By Ethan Miller ‘23
Twenty-four-year-old Chase Elliott won his first NASCAR title on Sunday, November 8th due to a dominant performance at Phoenix Raceway. Elliott was one of four drivers eligible for the championship due to NASCAR’s Playoffs format that gradually cuts down a sixteen driver field through a series of eliminations throughout the 10 race playoffs. Sunday’s “Season Finale 500” at Phoenix Raceway was the championship race, as Elliott, driving for Hendrick Motorsports competed against Team Penske’s Joey Logano and Brad Keselowski, and Joe Gibbs Racing’s Denny Hamlin. NASCAR’s playoff format is simple for the championship race: the highest finishing driver of the four eligible is crowned the season champion.
Elliott faced tough competition throughout the afternoon, as all three of the other championship drivers ran in the top five all day, and was not aided by the fact that his car failed pre-race inspection multiple times and had to start the race at the rear of the field.
Joey Logano led for much of the early part of the race and won Stage 1 as well, while his teammate Brad Keselowski also led and won Stage 2. However, Elliott dominated for much of the final stage and led the last 43 laps en route to his first win at Phoenix and his first NASCAR Cup Series Championship.
Elliott finished the season with five wins, the most in his career. For much of the year, he was not the title favorite, as Kevin Harvick and Denny Hamlin won nine and seven races, respectively. Elliott won his first race of the year at Charlotte and followed it up with his second win late in the summer in the inaugural race at Daytona Road Course.
Going into the playoffs, Elliott had two wins and was one of the top contenders for the title behind Harvick, Hamlin, and Keselowski. The young driver faced no real adversity throughout the early rounds of the playoffs and even won his third race at the Charlotte Roval. In the Round of 8, however, he fell behind the cutline and, entering the penultimate race at Martinsville Speedway, needed a win to advance to the season finale and secure a berth into the Championship 4.
Elliott stepped up to the challenge and led a race-high 236 laps en route to a clutch, championship-berth-clinching race victory, his fourth of the season. To make things even better for Chase (and the other three drivers in the Championship 4 as well), Kevin Harvick, the man who had been the clear cut favorite for the entire season and had won the regular-season points title, crashed and was eliminated. As already mentioned, Elliott went on to win Phoenix and the title.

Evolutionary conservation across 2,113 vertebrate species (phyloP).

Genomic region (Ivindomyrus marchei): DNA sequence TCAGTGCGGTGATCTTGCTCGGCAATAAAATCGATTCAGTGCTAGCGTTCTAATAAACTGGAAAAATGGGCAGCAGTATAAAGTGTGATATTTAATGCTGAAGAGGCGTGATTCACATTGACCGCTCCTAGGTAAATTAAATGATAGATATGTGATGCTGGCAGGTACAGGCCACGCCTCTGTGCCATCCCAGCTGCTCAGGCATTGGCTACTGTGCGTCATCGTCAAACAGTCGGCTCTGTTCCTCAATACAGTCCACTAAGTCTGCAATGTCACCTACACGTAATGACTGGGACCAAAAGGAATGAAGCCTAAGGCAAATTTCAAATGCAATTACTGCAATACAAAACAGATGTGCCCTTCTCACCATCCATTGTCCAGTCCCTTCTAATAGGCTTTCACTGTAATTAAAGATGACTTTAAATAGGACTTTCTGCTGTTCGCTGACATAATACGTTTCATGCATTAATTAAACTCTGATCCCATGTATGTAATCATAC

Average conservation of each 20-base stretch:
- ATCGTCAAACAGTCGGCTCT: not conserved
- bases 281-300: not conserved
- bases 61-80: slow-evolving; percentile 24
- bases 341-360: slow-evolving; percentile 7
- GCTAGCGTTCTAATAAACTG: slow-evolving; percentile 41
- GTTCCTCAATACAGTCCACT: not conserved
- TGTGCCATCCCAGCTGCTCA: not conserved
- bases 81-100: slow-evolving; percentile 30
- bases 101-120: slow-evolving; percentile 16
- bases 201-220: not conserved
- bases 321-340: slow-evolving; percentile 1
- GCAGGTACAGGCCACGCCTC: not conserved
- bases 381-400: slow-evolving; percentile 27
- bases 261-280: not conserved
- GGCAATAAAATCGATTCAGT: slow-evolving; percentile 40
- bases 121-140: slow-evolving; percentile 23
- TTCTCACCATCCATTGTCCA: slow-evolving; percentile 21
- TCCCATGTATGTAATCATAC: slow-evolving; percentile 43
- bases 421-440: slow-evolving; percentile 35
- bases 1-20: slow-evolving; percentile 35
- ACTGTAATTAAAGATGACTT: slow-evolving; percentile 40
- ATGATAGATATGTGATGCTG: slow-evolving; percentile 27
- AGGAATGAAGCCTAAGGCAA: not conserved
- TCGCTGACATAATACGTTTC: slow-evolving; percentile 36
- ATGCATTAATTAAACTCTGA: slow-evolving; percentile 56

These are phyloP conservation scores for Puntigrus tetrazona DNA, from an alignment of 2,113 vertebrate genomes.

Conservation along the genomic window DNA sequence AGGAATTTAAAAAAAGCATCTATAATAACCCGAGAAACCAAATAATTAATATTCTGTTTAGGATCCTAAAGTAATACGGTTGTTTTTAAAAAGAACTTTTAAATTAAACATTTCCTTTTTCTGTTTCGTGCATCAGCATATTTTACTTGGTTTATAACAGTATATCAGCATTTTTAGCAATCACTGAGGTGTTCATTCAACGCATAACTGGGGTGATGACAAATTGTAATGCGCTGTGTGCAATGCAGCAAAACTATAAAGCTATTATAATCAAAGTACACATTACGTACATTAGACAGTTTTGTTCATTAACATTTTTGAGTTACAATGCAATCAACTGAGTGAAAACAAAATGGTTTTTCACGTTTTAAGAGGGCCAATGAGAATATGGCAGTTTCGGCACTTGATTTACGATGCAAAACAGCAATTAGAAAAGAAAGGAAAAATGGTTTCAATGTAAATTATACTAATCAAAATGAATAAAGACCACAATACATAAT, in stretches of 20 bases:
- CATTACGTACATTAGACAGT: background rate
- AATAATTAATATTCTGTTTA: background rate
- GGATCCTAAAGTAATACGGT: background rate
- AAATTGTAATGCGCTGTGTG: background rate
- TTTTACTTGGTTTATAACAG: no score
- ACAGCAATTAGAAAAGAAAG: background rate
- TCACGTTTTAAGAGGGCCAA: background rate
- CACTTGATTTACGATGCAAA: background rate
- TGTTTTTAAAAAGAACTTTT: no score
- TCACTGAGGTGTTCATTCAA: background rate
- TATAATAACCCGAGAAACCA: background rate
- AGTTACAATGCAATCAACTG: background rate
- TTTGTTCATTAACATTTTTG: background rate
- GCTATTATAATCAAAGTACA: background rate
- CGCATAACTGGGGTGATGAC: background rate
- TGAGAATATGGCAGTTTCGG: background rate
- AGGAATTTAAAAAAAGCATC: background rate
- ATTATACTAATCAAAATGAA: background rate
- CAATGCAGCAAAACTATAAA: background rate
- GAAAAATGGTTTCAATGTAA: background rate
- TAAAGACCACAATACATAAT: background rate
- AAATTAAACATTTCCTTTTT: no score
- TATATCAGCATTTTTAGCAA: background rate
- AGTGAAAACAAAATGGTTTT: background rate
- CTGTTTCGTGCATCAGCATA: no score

After the race, Elliott was met by an emotional Bill Elliott, his father, in victory lane. The elder Elliott is in the NASCAR Hall of Fame with 44 career victories, 18th all-time, and is considered one of the sport’s all-time greats. Bill won the 1988 Cup Series Championship, and with his son’s triumph on Sunday makes them only the third father-son duo to both win a championship, joining Lee and Richard Petty, and Ned and Dale Jarrett. Elliott also became the third-youngest driver to win a NASCAR Cup Series championship, behind only Bill Rexford and the legend he replaced at Hendrick Motorsports, Jeff Gordon. The championship for Elliott’s No. 9 NAPA Chevrolet is the first Cup championship for the sponsor and the 13th for team owner Rick Hendrick. Elliott joins the ranks of Jeff Gordon, Jimmie Johnson, and Terry Labonte with his championship season for Hendrick.
The win came with a bittersweet end, as Elliott’s teammate, mentor, and friend Jimmie Johnson retired after the race, as he announced earlier in the year that 2020 would be his last full-time NASCAR Cup Series season. Johnson had driven for Hendrick Motorsports for his entire 20-year career, racking up 83 race wins and a record 7 championships, which he holds alongside Richard Petty and the late Dale Earnhardt, Sr.
Johnson finished 5th in his last full-time race, and was there to congratulate his teammate on his first title. On a day in which a 7-time champion left the sport, the next great Hendrick driver got his first, in a symbolic passing of the guard.